Most Impactful:

===[ Winner:

   CVE-2023-4863, the WebP 0-day
   Technical details: https://blog.isosceles.com/the-webp-0day/
   Comprehensive discussion in: https://www.openwall.com/lists/oss-security/2023/09/21/4
   Links and materials at NVD: https://nvd.nist.gov/vuln/detail/CVE-2023-4863

---[ Why we think this is important:

Besides being absolutely everywhere, it underscores two crucial LangSec points:

   (1) Any input is a program. Huffman compression may sound like a fairly
       constrained algorithm, but it is still driven by the bits of the input.
       
   (2) Graphics formats are an attack surface. This attack surface needs to be
       minimized to machine-readable machine-checkable unambiguous definitions,
       from which safe parsers should be generated.
       Fuzzing is not a solution (as Ben Hawkes brilliantly points out).
       Sandboxing is not a solution. Algorithmic cleverness and subtlety is
       not a solution.
   
===[ Runner-up:

   "The Most Dangerous Codec in the World: Finding and Exploiting Vulnerabilities in H.264 Decoders", 
    Willy R. Vasquez, Stephen Checkoway, Hovav Shacham, https://wrv.github.io/h26forge.pdf
    USENIX presentation: https://www.usenix.org/system/files/sec23_slides_vasquez.pdf 
    The tool: https://github.com/h26forge/h26forge

    The h26forge tool suite is fabulous. It is probably the next best thing after a
    proper mechanized definition of the format. It comes close to beginning to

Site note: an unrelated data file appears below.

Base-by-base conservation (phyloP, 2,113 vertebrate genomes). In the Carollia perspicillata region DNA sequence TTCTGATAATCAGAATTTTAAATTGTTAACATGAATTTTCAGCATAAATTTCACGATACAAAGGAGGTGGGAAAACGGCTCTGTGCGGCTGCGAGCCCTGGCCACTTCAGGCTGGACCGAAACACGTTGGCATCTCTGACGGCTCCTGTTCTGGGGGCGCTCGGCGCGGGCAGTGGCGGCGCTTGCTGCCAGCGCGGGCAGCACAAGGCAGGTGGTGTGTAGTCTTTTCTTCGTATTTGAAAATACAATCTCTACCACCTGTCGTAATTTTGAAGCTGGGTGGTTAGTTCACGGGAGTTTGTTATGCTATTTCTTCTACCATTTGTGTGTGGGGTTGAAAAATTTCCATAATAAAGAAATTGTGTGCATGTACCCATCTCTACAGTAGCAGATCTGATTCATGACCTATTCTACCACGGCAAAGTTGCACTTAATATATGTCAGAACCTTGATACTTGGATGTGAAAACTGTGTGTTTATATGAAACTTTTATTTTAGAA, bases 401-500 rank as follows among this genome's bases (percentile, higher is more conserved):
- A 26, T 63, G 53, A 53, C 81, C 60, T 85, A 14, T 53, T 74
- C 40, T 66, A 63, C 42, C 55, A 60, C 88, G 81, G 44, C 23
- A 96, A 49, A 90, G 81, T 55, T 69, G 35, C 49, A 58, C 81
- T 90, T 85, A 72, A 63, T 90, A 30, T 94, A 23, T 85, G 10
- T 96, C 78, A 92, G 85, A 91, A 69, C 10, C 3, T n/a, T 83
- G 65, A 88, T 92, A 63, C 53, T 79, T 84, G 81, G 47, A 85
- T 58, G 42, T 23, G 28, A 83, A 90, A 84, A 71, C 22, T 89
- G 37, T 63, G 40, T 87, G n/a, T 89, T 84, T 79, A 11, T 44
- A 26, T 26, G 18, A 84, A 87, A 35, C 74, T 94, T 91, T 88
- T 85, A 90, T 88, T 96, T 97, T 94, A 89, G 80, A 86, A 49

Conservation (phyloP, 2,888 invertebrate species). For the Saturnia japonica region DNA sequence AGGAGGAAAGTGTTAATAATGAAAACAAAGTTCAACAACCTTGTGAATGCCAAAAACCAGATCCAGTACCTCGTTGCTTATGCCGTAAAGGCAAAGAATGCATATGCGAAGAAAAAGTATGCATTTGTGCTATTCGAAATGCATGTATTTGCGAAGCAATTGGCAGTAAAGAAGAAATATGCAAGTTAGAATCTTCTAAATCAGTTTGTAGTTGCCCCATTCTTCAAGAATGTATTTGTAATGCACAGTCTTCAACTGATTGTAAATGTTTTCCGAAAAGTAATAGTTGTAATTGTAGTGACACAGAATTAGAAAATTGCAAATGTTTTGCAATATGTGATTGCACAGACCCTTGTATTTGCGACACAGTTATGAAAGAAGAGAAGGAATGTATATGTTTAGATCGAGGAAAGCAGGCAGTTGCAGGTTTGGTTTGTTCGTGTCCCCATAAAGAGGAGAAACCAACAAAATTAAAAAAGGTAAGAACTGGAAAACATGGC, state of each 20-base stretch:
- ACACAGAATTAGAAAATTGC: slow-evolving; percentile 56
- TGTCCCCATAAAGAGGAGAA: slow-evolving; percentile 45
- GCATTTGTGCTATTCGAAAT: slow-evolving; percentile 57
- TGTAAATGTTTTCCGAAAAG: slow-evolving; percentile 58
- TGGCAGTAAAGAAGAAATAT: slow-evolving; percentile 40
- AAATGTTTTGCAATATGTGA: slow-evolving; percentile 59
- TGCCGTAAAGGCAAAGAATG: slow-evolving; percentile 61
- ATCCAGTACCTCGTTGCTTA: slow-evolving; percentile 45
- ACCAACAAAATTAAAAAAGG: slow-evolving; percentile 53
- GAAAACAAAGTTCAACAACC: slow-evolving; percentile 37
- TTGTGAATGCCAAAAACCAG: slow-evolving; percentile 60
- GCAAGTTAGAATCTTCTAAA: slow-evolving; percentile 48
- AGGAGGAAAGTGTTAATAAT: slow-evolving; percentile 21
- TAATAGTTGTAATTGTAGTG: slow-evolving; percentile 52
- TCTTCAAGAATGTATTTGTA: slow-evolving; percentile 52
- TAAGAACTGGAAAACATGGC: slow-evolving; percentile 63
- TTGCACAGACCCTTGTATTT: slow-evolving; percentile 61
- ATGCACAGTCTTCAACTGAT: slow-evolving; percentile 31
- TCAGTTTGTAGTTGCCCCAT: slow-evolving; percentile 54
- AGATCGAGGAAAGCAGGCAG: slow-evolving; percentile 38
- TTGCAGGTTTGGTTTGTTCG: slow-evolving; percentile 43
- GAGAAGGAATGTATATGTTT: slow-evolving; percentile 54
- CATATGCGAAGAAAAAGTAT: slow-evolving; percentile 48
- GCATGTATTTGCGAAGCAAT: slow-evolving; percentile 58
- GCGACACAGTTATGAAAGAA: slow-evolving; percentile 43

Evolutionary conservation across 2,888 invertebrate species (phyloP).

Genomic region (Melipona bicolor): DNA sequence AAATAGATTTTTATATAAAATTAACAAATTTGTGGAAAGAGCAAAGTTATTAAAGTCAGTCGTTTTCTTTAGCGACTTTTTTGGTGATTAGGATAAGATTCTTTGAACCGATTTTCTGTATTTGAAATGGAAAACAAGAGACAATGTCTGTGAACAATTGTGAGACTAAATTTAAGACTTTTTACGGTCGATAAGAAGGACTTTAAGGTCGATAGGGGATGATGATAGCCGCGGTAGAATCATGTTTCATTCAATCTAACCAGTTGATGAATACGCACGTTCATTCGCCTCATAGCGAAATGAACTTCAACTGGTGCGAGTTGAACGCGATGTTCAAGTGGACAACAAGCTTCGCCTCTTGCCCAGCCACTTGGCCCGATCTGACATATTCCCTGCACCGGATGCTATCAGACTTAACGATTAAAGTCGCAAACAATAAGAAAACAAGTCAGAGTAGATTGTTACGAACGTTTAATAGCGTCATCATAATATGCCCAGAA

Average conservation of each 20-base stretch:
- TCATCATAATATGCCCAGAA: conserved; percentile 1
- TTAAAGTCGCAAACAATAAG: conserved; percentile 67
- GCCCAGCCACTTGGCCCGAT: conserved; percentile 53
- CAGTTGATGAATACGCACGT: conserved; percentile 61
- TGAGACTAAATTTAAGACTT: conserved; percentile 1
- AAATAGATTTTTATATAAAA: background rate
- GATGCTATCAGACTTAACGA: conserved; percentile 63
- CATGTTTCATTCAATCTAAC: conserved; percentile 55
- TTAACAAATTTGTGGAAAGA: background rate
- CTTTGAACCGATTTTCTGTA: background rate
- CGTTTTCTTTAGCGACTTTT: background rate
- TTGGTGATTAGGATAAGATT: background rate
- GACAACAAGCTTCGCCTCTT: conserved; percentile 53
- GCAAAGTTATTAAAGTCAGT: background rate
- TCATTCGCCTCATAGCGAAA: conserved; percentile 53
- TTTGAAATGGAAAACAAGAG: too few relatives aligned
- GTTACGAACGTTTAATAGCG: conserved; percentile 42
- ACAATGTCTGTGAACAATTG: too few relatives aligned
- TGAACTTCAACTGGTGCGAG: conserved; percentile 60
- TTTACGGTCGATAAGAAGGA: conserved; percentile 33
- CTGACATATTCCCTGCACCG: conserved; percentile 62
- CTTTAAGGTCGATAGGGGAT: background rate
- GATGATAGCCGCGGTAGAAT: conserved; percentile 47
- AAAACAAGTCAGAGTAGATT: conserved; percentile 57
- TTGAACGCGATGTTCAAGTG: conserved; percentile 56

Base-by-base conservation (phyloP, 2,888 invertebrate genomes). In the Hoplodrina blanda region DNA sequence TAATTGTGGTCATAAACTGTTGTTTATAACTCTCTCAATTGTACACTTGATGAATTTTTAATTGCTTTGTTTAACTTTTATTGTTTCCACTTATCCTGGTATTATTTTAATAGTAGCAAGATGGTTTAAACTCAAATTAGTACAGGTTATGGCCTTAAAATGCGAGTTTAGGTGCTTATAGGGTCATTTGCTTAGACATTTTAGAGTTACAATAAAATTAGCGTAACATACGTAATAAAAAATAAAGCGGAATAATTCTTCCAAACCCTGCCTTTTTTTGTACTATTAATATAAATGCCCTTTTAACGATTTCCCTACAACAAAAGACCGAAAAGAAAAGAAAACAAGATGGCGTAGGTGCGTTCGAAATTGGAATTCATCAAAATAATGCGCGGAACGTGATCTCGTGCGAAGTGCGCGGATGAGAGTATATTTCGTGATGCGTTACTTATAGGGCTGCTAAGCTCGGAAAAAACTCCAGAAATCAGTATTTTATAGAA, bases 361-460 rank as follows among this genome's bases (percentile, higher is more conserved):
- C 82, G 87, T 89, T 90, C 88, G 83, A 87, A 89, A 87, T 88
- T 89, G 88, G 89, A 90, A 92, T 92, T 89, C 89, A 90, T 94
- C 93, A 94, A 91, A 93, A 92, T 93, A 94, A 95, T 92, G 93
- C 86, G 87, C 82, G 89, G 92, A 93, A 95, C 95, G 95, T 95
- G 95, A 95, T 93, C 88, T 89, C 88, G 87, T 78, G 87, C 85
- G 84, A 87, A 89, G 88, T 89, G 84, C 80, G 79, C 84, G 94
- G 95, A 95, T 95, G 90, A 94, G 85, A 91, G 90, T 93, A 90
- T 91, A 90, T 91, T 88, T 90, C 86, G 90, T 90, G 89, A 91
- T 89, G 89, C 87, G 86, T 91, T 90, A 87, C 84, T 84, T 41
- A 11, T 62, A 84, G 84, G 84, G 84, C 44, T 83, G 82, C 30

empirically measure the cost of unmanaged complexity at the communication
    boundary---which, as the WebP example shows, is mind-boggling even for a single,
    modern implementation of a newly designed format.

    The complexity and effectiveness of this tool shows the true cost of "business
    as usual" in programming at the communication boundary.
 
===[ Aspirational: Ninja non-terminating parsing, low and slow, aspiring new bug class

  The bug: https://www.cloudfoundry.org/blog/usn-5328-1-openssl-vulnerability/

Some day when we are past due diligence in format definition and parsing, and no longer
allow inputs to corrupt our memory, other classes of bugs will remain, which will need
more mathematical, logical, and proof machinery to get right. Non-termination in parsing
appears to be just such a problem. It is neither easily observed nor as easily connected
to input grammars as memory corruption. Perhaps finding this bug should be taken up as an
exemplary reaching goal for parser correctness.